How To Find Meaning At Work

Sisyphus is a character in Greek mythology who dared to challenge the gods of Olympus, lost the battle, and was punished as a result. And what was his punishment? Torture? Death? Imprisonment? In fact, it was none of these. Zeus, king of the gods, showed a little more inventiveness, condemning him to push a heavy stone up a mountain and watch it roll back down, over and over again, for eternity. His punishment was ultimately the tragedy of not being able to give any meaning to what you are doing.

In twentieth century South Africa, the myth of Sisyphus was recreated on Robben Island, in the prison where Nelson Mandela spent 16 terrible years. When I visited this place, a former prisoner who accompanied me told me that inmates used to have to work every day in a small limestone mine. Every week, they would excavate a certain amount of stone; and every other week, the ruthless prison leaders made them put the same amount back. Many went mad. To read the full article go to Weforum

Most of us, thankfully, do not face such torment; but the myth of Sisyphus remains a potent metaphor for meaningless drudgery in the workplace. As I’m exploring in a series of articles, it’s a workplace that needs to be overhauled to allow for a healthier definition of success and meaning.

A well in Cameroon and the pursuit of meaning

Back when I was with the World Bank on an agricultural project in 1995, I found meaning for the work I was doing in a remote village in Cameroon. The driver, George, had taken me to visit an agricultural project; after several hours of dirt and dusty roads, he stopped in front of a well and told me that, before it was built, his mother had to walk 12 kilometers to go to the river to collect water. Then the World Bank had built that well, just a few hundred meters from the village where he lived, and his life was changed. George wanted to thank me, though I had nothing to do with the well, and so he took me to his village. I met his mother, a woman with an amazing dignity, who clasped me in a long embrace. Making the return journey in the car, my heart had finally realised the real purpose behind my trip to that forgotten village.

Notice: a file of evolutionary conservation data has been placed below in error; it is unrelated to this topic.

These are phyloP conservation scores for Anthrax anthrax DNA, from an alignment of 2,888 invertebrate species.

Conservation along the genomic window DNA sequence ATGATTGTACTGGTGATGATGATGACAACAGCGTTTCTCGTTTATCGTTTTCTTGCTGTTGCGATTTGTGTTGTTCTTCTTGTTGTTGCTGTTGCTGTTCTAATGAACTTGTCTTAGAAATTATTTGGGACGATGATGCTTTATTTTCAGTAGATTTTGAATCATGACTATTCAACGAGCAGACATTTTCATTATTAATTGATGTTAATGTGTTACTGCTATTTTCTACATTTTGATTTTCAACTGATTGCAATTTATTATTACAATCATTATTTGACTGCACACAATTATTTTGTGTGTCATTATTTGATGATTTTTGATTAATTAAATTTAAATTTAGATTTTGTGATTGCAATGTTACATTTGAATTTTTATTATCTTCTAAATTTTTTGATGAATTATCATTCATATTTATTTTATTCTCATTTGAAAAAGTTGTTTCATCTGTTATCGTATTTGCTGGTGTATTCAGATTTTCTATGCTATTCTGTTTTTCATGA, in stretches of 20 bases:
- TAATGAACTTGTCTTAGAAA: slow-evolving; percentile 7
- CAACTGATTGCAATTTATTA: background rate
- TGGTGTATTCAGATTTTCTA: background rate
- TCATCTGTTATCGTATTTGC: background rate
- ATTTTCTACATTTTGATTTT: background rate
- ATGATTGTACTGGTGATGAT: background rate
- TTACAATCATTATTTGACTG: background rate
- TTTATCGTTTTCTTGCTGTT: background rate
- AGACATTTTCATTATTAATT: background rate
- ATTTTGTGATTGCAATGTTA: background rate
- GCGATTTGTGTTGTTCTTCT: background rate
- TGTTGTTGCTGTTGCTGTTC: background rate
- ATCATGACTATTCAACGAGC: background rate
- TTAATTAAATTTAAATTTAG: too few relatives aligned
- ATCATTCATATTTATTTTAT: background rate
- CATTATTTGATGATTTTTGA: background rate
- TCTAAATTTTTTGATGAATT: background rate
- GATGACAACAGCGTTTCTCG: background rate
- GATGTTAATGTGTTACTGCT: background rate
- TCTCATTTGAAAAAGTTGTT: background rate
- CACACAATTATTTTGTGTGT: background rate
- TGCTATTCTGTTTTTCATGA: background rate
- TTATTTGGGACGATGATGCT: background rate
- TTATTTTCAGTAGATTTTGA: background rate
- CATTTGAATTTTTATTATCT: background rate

We are all purpose-seekers, we all need to find meaning in existence, even in the unlikeliest places. The psychiatrist and holocaust survivor Viktor Frankl famously made this case in his stunning memoir, “Man’s search for meaning”. His theory, known as “logotherapy” (from “logos”, the Greek word for “meaning”), holds that our primary drive in life is not pleasure, but the pursuit of what we find meaningful.
We spent most of our lives in work. Our professional purpose should not therefore be defined by the title on the business card, nor the promotion to the next level up in the hierarchy. Purpose is not about what we do and how fast we do it; but why we do it, and how we do it.